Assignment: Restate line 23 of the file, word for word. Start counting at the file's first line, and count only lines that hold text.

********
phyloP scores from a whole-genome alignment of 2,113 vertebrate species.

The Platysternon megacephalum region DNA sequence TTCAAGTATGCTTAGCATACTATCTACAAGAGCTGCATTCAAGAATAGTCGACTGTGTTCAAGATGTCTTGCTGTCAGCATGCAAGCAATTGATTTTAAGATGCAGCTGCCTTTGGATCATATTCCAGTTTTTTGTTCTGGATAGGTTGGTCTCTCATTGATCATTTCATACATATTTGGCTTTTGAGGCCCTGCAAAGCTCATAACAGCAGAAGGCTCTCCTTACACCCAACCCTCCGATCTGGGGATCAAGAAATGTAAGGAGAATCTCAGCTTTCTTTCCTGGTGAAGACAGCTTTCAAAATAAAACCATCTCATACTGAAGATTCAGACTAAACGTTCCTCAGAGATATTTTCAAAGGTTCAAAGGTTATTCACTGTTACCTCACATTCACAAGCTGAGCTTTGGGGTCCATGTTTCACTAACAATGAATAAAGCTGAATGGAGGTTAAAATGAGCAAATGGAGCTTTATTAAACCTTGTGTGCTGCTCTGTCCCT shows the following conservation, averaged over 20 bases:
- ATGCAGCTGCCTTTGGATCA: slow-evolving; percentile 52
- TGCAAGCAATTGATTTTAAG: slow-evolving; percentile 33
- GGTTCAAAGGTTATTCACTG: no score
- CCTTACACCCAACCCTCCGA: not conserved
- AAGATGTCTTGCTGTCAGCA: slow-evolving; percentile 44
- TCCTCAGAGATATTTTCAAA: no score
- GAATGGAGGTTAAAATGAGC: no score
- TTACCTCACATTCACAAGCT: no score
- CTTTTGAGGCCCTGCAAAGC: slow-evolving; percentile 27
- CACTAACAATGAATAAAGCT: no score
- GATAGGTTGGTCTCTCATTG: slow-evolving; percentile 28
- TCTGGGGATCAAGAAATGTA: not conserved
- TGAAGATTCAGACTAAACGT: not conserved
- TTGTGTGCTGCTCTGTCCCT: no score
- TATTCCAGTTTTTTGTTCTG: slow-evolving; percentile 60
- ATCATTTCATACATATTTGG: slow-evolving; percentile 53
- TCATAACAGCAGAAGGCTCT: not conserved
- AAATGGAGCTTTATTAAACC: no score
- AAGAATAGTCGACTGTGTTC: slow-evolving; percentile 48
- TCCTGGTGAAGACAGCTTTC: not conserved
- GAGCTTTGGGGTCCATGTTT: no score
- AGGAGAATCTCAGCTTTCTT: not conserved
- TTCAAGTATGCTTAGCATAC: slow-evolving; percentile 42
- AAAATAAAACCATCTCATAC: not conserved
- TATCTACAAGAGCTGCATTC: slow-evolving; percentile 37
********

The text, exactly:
- GAGCTTTGGGGTCCATGTTT: no score